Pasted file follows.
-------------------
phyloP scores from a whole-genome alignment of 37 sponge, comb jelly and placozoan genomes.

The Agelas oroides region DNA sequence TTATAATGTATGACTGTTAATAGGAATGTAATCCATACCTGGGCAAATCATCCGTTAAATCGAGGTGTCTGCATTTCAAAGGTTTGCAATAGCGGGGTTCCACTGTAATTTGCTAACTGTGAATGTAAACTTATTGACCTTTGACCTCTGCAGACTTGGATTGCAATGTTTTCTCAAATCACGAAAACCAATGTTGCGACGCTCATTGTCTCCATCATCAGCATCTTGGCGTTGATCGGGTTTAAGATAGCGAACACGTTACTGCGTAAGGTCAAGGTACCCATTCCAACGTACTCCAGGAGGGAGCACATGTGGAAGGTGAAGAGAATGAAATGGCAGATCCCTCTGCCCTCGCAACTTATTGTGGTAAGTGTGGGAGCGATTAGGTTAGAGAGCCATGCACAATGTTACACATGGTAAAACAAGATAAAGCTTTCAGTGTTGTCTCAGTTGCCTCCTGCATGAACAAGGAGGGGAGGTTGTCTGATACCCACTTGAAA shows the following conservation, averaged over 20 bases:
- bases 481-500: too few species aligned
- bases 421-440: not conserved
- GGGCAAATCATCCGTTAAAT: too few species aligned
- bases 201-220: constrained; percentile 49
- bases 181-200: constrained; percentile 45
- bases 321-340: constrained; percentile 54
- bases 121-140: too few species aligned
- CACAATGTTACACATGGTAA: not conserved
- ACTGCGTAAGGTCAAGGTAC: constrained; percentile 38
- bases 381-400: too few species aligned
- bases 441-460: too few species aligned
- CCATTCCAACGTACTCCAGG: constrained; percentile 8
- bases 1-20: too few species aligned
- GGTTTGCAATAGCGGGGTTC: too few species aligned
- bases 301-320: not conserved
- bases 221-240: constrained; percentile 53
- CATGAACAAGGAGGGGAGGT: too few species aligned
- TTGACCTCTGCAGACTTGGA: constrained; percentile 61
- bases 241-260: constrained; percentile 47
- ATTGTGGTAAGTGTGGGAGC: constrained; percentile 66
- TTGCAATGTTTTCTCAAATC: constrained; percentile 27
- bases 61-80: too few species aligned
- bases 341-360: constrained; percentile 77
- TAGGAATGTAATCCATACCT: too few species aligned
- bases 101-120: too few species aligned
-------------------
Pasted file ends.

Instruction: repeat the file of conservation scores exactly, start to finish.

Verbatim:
phyloP scores from a whole-genome alignment of 37 sponge, comb jelly and placozoan genomes.

The Agelas oroides region DNA sequence TTATAATGTATGACTGTTAATAGGAATGTAATCCATACCTGGGCAAATCATCCGTTAAATCGAGGTGTCTGCATTTCAAAGGTTTGCAATAGCGGGGTTCCACTGTAATTTGCTAACTGTGAATGTAAACTTATTGACCTTTGACCTCTGCAGACTTGGATTGCAATGTTTTCTCAAATCACGAAAACCAATGTTGCGACGCTCATTGTCTCCATCATCAGCATCTTGGCGTTGATCGGGTTTAAGATAGCGAACACGTTACTGCGTAAGGTCAAGGTACCCATTCCAACGTACTCCAGGAGGGAGCACATGTGGAAGGTGAAGAGAATGAAATGGCAGATCCCTCTGCCCTCGCAACTTATTGTGGTAAGTGTGGGAGCGATTAGGTTAGAGAGCCATGCACAATGTTACACATGGTAAAACAAGATAAAGCTTTCAGTGTTGTCTCAGTTGCCTCCTGCATGAACAAGGAGGGGAGGTTGTCTGATACCCACTTGAAA shows the following conservation, averaged over 20 bases:
- bases 481-500: too few species aligned
- bases 421-440: not conserved
- GGGCAAATCATCCGTTAAAT: too few species aligned
- bases 201-220: constrained; percentile 49
- bases 181-200: constrained; percentile 45
- bases 321-340: constrained; percentile 54
- bases 121-140: too few species aligned
- CACAATGTTACACATGGTAA: not conserved
- ACTGCGTAAGGTCAAGGTAC: constrained; percentile 38
- bases 381-400: too few species aligned
- bases 441-460: too few species aligned
- CCATTCCAACGTACTCCAGG: constrained; percentile 8
- bases 1-20: too few species aligned
- GGTTTGCAATAGCGGGGTTC: too few species aligned
- bases 301-320: not conserved
- bases 221-240: constrained; percentile 53
- CATGAACAAGGAGGGGAGGT: too few species aligned
- TTGACCTCTGCAGACTTGGA: constrained; percentile 61
- bases 241-260: constrained; percentile 47
- ATTGTGGTAAGTGTGGGAGC: constrained; percentile 66
- TTGCAATGTTTTCTCAAATC: constrained; percentile 27
- bases 61-80: too few species aligned
- bases 341-360: constrained; percentile 77
- TAGGAATGTAATCCATACCT: too few species aligned
- bases 101-120: too few species aligned